Citizens speak out to preserve rural and agricultural areas

Published 8:15 pm Thursday, November 3, 2022

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Citizens and members of Citizens Against Rezoning Efforts for Suffolk (CARE4Suffolk) came to City Council Wednesday night to oppose rezoning efforts at the intersection of Lake Kilby and Lake Cahoon.

Ann and Bryan Harris both spoke to council members during their public comment period at the Nov. 2 meeting about the rezoning issues in their area.

“This area is predominantly zoned as a rural estate district and it should stay that way. Keeping this property rural estate will ensure that there is a predictable and orderly level of growth that blends with this area,” Ann Harris said. “We’ll also require much less from the city than a development of over 200 houses.”

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Harris also shared how agricultural living is the main reason why she and her husband called Suffolk their home.

“I can tell you that wanting an acre or more of land is not a thing of the past. My husband and I moved to Suffolk 15 years ago to the lakeside neighborhood,” she said. “We liked the small downtown and thought it was amazing that the rural areas were so close, and present in the atmosphere of the city. The longer we lived here, the more inspired we became to find some land of our own, and eventually settled down here.”

Likewise, Harris told council that keeping their area rural is more beneficial in the long run.

“Keeping Lake Kilby and Lake Cahoon road area as a rural estate allows for growth, but in a more controlled and less destructive way,” she said. “Please keep this in mind when this matter comes before you.”

Ann’s husband, Bryan Harris, also took the time to speak on the importance of preserving the agricultural history of the city.

“Consider this, farming and ranching are always one generation away from disappearing. If the knowledge and the land don’t carry forward, it’s forever lost,” Brian Harris said.

“I’d like for you to consider the actual words that we and you use to address this topic. In conversion and guiding documents, we and the city council see the words ‘urban, suburban and rural’ and that’s the order we always see them in. Notice how we put ‘rural’ last? Even on the list of focus groups for the 2025 comprehensive plan, the agricultural advisory committee, it’s listed last.”

Brian Harris further addressed the rural aspects of Suffolk being the core of the city.

“What if we all made a deliberate effort to change the way that we talk and we think about our community,” he said. “The rural portions of Suffolk are the literal source of our heritage and if preserving our agricultural heritage is a priority, we should treat it as such, and put it in front and make an immediate shift in this message,” he said.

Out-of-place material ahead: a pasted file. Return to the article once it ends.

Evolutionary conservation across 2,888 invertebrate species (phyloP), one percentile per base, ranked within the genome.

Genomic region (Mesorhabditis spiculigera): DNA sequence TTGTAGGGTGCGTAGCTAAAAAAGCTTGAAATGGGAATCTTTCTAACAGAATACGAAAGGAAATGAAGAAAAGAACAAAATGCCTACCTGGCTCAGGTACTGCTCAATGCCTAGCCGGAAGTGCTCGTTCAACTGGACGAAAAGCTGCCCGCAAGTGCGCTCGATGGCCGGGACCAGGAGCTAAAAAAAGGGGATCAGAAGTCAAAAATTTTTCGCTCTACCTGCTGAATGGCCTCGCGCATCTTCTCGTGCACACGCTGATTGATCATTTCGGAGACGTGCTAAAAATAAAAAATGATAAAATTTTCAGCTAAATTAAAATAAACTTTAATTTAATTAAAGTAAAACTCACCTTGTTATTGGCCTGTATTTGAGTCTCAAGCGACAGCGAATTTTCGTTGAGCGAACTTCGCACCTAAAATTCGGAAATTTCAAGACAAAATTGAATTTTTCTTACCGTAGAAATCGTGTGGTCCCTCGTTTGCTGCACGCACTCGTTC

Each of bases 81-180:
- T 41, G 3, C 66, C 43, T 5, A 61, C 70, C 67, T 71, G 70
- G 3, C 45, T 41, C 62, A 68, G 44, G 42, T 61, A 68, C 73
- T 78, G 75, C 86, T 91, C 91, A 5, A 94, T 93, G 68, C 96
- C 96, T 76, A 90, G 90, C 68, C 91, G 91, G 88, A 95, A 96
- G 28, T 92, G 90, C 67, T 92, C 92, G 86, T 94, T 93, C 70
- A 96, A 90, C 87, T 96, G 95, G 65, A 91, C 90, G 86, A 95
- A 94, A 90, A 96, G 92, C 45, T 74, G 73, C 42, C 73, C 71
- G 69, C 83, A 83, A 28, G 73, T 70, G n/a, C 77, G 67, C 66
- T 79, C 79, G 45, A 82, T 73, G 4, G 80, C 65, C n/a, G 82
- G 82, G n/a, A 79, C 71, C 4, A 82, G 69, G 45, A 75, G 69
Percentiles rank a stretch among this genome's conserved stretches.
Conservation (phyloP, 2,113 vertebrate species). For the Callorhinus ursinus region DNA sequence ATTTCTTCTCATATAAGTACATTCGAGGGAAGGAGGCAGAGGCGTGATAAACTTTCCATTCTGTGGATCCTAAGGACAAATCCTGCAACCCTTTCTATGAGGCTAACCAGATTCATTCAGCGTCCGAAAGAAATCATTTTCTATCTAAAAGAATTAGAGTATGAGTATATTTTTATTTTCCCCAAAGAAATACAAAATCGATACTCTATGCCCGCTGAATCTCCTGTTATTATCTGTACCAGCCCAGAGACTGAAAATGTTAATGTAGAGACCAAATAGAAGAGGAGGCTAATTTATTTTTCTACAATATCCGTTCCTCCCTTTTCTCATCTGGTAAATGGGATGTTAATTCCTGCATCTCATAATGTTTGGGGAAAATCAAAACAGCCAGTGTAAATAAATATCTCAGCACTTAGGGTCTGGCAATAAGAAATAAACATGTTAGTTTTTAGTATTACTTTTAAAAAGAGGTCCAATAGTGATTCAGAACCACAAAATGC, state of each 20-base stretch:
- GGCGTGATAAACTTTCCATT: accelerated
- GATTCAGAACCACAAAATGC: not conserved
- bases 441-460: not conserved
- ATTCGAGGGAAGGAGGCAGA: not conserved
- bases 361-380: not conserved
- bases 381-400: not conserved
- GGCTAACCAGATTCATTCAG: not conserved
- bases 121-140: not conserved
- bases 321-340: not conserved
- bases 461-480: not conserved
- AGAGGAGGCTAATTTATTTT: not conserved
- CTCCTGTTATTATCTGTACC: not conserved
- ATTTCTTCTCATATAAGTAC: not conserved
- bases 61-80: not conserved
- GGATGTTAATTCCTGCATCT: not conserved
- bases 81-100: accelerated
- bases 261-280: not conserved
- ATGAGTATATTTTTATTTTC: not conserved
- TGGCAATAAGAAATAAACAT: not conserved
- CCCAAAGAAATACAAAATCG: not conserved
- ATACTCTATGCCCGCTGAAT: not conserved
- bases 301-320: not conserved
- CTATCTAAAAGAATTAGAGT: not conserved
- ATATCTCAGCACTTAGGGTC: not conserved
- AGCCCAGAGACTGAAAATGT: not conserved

Brian Harris said it doesn’t require a motion or a hearing. “Simply start putting ‘rural’ first in the things that you say,” he said. “We’re all creatures of habit, and the things that we say often become the things that we do.”

Councilmembers thanked them both for their words and for coming out to expressing their views.

“It’s about literally hundreds of small farmers in our city… there’s good people all over our city in Chuckatuck, in north Suffolk, in my borough, that just want to be recognized that they picked Suffolk for the lifestyle,” Councilman Timothy Johnson said. “We’re hearing the voices of the city, people want to be heard and want us to recognize what they’re about and I think that we’re all here sitting, waiting, and listening.”

Councilman LeOtis Williams said they are listening. “

“We’re hearing what you’re saying,” he said.

“I’d like to start out as well thanking the speakers for coming out tonight and speaking,” Vice Mayor Leroy Bennett said. “Let your voice be heard.”

Mayor Michael Duman said coming based on their comments and particularly some comments from Councilman Johnson in the past, “we need to possibly revisit  some of our processes right now, in regards to notices and timeframes and information provided,” he said.

The mayor went on to say there is no desire to not provide transparency.

“We just have to ensure that we have the means and the methods and we actually do that,” Duman said. “It has been discussed, and will be a topic of discussion. Probably after the first of the year, we’ll have a retreat. These are some of the things that we need to visit, make sure that there’s enough time for people to respond. Not only the citizens, but also folks in the planning commission and even ourselves in the city council.”